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WYPR Arts

Tituss Burgess gained fameasthescene-stealing sidekick D'Fwan on the NBC Comedy 30 Rock. But he's also a singer who has performed on Broadway in big hits like The Little Mermaid and Guys & Dolls. Now, he's making a name for himself as in the world of R&B. His latest album is called "Comfortable." He told guest host Celeste Headlee about his transition from the stage to the recording studio.

Interview Highlights


The inspiration for 'Comfortable'

Transcript

CELESTE HEADLEE, HOST:

Transcript

CELESTE HEADLEE, HOST:

This is TELL ME MORE from NPR News. I'm Celeste Headlee. Michel Martin is away. Many thousands of people are expected to attend a commemoration of the March on Washington this weekend. It's the 50th anniversary of the iconic moment in civil rights history when Martin Luther King Jr. delivered his "I Have a Dream" speech from the steps of the Lincoln Memorial. Coming up, we'll talk to one writer who explains how Asian-Americans have benefited from the struggle for civil rights of African-Americans.

The daily lowdown on books, publishing, and the occasional author behaving badly.

N.B. — Book News is going on vacation next week. Your faithful correspondent will be in California sans laptop and praying that Jonathan Franzen doesn't choose this week to reignite any feuds with daytime talk show hosts. In the meantime, as always, leave your hot tips, scurrilous attacks and existential questions in the comments section or direct them to @annalisa_quinn on Twitter.

On this week's roundtable podcast, we open with Lake Bell's movie In A World, which takes place in the world of voiceovers. We chat about the movie itself, and about Bell, but also about where voiceovers stand right now. Are they still important? As important as they used to be?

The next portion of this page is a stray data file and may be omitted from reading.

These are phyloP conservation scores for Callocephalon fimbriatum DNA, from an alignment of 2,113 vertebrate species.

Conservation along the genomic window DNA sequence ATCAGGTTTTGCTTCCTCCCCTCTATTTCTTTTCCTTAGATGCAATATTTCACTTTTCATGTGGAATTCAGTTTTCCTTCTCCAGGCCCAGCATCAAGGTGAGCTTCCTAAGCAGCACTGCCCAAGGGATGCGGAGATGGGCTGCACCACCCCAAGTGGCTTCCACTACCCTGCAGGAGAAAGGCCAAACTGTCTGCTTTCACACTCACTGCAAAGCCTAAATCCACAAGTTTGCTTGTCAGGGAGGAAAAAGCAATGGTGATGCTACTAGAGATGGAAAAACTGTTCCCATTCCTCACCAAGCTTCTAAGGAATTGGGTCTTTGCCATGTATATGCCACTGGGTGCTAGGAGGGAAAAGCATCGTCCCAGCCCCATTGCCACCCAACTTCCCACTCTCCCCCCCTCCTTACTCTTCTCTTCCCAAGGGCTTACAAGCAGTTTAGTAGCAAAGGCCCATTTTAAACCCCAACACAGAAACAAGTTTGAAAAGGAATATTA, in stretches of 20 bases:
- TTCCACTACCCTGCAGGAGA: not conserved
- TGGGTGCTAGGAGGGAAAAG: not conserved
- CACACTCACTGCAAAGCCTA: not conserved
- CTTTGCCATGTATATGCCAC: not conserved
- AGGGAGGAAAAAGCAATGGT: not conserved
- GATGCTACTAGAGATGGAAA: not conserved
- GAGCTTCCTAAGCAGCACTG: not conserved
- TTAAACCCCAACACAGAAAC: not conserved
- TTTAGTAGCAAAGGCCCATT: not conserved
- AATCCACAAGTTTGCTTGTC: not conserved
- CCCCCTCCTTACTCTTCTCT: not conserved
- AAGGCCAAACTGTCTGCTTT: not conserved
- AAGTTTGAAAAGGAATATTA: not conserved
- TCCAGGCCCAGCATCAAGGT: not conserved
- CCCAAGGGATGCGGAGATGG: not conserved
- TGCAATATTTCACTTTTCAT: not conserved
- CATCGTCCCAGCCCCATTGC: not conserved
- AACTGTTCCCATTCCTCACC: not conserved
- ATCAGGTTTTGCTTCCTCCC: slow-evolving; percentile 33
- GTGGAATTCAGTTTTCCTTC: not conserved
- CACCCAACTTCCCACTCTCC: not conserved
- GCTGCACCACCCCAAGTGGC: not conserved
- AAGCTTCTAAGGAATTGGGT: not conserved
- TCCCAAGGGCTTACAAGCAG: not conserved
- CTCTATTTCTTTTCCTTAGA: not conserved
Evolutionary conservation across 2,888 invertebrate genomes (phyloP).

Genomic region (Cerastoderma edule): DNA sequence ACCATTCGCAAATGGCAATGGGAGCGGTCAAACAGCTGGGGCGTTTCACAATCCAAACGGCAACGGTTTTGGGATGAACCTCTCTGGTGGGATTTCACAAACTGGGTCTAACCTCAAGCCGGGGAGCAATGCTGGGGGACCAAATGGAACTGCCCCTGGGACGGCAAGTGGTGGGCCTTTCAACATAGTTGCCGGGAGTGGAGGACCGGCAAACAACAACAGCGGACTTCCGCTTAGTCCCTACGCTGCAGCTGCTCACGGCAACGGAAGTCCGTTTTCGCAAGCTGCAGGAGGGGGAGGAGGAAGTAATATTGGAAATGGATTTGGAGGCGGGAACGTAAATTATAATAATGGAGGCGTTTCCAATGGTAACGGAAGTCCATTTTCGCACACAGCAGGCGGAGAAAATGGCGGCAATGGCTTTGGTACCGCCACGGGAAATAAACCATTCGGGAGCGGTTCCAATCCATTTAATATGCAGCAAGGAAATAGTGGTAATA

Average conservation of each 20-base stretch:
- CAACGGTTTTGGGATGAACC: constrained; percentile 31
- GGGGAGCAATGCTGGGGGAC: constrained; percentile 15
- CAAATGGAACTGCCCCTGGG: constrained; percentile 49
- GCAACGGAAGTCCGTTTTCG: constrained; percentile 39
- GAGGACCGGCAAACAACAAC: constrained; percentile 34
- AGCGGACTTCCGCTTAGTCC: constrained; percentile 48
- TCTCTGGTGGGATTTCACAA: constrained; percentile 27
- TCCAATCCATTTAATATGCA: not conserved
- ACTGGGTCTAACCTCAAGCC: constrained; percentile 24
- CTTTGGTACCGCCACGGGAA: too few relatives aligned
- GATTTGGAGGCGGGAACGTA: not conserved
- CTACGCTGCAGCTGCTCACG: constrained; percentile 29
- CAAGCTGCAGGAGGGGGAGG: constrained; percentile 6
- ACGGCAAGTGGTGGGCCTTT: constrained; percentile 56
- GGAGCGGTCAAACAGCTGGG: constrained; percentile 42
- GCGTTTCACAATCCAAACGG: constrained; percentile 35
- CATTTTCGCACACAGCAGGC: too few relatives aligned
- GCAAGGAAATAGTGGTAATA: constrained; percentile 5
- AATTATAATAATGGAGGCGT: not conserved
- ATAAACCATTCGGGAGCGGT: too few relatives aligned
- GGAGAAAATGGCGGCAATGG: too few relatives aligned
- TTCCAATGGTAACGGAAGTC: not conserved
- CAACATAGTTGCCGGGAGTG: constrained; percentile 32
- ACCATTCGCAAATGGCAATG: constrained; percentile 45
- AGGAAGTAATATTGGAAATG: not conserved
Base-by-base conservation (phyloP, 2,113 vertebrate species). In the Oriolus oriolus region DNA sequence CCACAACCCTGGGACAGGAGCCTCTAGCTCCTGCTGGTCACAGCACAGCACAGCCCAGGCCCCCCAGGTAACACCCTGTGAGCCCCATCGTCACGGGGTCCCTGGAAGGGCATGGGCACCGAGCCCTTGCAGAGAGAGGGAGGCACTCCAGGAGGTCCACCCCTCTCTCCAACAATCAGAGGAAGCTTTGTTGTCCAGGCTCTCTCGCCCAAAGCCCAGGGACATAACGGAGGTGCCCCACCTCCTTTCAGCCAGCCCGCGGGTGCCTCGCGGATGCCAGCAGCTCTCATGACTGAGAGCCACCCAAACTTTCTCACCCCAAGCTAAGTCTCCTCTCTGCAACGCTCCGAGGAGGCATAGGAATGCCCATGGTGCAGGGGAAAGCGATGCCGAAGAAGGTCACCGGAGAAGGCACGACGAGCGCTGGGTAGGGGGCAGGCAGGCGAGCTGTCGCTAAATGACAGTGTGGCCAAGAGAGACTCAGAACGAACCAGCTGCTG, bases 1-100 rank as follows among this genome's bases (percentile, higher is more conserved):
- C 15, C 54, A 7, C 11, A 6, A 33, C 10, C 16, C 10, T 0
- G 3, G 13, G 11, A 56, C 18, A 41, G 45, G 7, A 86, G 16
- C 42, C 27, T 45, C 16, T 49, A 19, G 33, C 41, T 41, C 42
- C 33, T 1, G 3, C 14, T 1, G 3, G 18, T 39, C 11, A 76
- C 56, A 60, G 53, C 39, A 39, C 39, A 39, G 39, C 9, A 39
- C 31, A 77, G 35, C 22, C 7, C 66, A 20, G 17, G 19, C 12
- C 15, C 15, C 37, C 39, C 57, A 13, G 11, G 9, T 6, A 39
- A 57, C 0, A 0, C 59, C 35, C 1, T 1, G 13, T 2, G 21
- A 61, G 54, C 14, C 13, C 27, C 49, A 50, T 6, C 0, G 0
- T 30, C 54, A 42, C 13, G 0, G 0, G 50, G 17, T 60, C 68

Then, we take a reader suggestion and talk about reconstituted bands — replaced singers, replaced drummers, and sometimes entire new versions of bands you thought you knew. This takes us into the story of Journey, the matter of The Beach Boys, and much more.

Monkee-ing Around

Aug 23, 2013

If you believe in magic, then this week's show is for you. See how well you know your creatures of the supernatural variety, play a word game based on Missy Elliott song lyrics and hear what happens when trivia meets TED talks. This week's Very Important Puzzler is podcast- and pop culture-maven Julie Klausner, who dishes on Real Housewives and her abiding love for The Monkees.

Race And Country Music Then And Now

Aug 23, 2013

In a recent book, Hidden in the Mix: The African American Presence in Country Music, editor Diane Pecknold rounds up some of the better music writers in academia in order to put a light on country's many black roots and the country's unease with said roots. It's not perfect, but what's good here makes the collection indispensable.

Is Conflict Good For Progress?

Aug 23, 2013

Part 4 of the TED Radio Hour episode Making Mistakes.

About Margaret Heffernan's TED Talk

Most people instinctively avoid conflict, but Margaret Heffernan says good disagreement is central to progress. She argues the best partners aren't echo chambers, and how great teams, relationships and businesses allow people to deeply disagree.

About Margaret Heffernan

Can We Gain Strength From Shame?

Aug 23, 2013

Part 2 of the TED Radio Hour episode Making Mistakes.

About Brené Brown's TED Talk

Shame is an unspoken epidemic, the secret behind many forms of broken behavior. Brené Brown studies vulnerability, courage, authenticity and shame. She discusses what can happen when people confront their shame head-on.

About Brené Brown

Are There Mistakes In Jazz?

Aug 23, 2013

Part 3 of the TED Radio Hour episode Making Mistakes.

About Stefon Harris' TED Talk

What is a mistake? By going through examples with his improvisational jazz quartet, Stefon Harris gets to a profound truth: many actions are perceived as mistakes only because we don't react to them appropriately.

About Stefon Harris

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